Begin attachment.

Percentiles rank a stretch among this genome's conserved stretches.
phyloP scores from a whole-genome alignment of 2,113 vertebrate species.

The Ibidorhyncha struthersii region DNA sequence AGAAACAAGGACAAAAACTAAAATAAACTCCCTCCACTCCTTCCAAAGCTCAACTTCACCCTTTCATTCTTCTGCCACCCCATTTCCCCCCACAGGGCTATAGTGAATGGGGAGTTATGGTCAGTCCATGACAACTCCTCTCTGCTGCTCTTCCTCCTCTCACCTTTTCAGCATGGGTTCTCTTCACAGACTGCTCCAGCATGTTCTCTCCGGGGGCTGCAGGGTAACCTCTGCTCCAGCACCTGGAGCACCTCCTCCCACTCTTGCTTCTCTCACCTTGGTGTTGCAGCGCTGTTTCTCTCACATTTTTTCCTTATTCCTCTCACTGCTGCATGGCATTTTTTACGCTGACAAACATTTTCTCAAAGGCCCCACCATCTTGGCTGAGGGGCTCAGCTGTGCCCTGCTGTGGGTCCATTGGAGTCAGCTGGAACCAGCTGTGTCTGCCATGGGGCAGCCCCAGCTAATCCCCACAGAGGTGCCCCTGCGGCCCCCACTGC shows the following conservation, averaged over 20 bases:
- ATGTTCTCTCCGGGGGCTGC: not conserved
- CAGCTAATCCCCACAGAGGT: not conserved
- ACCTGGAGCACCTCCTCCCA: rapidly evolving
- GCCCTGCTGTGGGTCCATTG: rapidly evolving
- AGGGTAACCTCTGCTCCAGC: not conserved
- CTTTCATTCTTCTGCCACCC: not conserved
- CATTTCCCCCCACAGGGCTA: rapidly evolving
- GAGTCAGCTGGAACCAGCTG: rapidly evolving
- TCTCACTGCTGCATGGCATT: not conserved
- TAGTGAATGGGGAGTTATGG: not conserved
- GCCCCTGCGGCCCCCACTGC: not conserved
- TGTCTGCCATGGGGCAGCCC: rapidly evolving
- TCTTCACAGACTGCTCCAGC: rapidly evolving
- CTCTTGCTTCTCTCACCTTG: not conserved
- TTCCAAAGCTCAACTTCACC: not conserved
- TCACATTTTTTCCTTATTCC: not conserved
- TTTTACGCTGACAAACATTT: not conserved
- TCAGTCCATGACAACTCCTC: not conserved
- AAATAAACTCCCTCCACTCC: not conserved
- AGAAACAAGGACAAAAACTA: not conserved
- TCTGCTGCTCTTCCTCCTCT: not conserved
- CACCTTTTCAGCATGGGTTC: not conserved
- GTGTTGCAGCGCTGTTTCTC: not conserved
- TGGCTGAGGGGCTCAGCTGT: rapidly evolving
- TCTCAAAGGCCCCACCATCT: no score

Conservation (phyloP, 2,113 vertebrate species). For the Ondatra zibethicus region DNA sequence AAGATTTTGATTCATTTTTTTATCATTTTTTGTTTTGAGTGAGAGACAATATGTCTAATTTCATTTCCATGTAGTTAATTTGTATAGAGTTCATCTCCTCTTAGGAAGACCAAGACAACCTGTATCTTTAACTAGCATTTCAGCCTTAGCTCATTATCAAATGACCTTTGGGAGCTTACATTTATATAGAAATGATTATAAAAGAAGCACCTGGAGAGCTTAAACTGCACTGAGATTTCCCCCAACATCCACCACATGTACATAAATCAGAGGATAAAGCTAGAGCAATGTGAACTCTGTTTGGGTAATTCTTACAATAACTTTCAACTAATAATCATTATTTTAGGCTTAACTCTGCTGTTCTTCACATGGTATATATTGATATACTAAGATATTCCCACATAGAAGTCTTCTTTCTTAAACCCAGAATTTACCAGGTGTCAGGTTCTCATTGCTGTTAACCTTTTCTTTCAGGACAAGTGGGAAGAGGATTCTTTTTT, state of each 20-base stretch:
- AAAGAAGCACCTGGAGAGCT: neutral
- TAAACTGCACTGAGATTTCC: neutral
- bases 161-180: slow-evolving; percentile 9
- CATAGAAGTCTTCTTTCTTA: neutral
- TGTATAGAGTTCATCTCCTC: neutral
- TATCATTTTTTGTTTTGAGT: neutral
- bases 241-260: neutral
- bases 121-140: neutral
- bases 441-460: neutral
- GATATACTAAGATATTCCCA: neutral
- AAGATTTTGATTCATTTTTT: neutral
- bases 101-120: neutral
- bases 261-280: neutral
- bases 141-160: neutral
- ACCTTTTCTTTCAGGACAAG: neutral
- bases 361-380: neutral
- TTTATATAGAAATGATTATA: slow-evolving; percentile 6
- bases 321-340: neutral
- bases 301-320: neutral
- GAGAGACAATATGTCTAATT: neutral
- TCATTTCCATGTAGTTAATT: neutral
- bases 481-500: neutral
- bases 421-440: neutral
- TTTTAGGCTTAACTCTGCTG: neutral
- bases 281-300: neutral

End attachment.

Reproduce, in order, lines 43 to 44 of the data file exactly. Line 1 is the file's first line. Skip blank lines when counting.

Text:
- bases 141-160: neutral
- ACCTTTTCTTTCAGGACAAG: neutral